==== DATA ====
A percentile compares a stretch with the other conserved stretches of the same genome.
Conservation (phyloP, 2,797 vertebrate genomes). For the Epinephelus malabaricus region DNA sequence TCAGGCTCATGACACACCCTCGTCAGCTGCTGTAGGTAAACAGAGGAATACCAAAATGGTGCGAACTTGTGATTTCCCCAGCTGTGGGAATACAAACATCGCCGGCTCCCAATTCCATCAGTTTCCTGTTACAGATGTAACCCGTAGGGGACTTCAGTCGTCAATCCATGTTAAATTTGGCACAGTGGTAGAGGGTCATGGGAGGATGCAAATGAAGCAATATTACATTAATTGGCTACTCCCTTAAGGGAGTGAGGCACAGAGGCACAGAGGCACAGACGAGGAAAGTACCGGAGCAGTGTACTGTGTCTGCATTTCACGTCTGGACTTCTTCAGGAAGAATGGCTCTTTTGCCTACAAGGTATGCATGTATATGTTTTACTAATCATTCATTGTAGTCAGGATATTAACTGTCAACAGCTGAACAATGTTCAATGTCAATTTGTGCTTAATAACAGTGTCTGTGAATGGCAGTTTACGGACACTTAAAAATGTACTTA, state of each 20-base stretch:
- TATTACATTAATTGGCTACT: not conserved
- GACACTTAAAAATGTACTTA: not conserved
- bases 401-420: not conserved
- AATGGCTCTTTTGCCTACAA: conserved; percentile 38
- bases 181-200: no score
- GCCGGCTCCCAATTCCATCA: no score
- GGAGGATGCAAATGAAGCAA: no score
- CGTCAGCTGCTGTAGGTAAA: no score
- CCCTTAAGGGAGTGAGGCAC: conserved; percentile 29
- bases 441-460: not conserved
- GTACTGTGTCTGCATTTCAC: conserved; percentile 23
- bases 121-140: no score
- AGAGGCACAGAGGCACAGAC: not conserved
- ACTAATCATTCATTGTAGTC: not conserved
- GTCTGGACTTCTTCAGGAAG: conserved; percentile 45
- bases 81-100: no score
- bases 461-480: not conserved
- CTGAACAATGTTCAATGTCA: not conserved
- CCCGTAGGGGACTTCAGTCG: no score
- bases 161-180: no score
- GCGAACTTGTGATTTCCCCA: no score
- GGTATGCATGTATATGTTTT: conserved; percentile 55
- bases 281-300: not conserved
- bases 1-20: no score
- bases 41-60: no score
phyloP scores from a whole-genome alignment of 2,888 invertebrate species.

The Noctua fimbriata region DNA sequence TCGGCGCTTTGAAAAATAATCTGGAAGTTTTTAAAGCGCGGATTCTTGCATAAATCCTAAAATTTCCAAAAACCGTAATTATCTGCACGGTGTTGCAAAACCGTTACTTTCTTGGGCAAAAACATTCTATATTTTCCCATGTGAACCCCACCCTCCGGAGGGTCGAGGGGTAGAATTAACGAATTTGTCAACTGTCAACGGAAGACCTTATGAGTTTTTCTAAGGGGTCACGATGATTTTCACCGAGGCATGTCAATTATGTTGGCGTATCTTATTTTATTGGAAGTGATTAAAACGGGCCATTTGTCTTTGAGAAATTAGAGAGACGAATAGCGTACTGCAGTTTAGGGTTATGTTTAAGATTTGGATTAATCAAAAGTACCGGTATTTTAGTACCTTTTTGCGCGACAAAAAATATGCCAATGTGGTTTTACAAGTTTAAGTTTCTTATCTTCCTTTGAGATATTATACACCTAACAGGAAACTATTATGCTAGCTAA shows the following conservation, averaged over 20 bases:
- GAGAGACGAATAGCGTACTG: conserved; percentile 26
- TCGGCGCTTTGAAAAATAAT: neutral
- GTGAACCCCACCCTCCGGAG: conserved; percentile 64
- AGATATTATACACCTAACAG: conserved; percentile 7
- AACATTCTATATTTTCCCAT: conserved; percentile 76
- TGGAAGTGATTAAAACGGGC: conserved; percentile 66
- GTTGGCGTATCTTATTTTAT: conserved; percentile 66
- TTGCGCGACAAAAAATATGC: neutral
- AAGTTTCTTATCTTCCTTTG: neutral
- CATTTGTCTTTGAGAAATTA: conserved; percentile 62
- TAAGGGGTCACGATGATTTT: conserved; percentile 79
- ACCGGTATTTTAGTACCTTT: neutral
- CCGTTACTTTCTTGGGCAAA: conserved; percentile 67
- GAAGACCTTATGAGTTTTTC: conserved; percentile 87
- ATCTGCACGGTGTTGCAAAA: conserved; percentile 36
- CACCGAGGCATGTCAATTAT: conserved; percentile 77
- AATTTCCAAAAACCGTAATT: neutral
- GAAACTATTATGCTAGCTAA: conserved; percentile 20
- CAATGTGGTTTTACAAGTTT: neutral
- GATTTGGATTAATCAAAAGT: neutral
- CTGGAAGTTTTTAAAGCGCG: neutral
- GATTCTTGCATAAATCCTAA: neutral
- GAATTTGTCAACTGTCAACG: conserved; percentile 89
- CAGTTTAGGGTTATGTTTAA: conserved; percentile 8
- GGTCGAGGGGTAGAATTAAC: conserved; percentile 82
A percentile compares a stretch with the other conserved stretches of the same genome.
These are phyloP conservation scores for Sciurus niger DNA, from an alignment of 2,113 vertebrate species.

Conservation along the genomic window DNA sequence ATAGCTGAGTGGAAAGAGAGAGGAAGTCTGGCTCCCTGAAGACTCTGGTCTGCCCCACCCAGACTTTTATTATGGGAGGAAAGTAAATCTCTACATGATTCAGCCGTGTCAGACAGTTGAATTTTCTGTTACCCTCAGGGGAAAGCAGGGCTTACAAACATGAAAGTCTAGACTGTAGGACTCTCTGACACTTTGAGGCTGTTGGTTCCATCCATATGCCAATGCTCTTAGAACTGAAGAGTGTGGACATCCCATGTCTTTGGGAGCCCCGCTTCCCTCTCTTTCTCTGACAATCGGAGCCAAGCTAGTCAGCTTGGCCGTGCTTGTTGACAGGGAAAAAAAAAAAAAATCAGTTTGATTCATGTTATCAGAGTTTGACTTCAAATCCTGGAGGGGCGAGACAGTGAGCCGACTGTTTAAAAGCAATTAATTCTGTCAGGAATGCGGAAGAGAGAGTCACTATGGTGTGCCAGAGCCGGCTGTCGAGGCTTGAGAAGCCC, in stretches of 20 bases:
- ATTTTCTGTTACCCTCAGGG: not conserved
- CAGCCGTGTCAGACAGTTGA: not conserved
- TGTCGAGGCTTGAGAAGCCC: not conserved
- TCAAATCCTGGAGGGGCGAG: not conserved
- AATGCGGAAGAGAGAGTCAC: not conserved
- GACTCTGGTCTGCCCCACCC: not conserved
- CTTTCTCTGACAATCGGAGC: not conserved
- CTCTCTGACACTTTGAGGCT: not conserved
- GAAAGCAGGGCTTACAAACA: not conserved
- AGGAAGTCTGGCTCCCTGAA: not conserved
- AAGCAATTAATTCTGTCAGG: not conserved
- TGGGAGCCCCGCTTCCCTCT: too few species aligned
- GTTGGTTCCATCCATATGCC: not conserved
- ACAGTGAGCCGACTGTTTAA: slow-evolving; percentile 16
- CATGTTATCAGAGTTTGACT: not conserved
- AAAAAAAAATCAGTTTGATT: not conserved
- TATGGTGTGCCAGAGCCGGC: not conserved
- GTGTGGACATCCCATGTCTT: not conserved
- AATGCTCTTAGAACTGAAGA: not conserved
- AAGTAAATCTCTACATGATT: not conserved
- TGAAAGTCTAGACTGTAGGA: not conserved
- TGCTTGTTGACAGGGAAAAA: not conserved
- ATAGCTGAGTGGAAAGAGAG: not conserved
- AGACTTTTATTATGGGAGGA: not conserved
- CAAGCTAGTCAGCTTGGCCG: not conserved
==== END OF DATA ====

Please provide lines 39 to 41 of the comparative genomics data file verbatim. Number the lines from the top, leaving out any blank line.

- CATTTGTCTTTGAGAAATTA: conserved; percentile 62
- TAAGGGGTCACGATGATTTT: conserved; percentile 79
- ACCGGTATTTTAGTACCTTT: neutral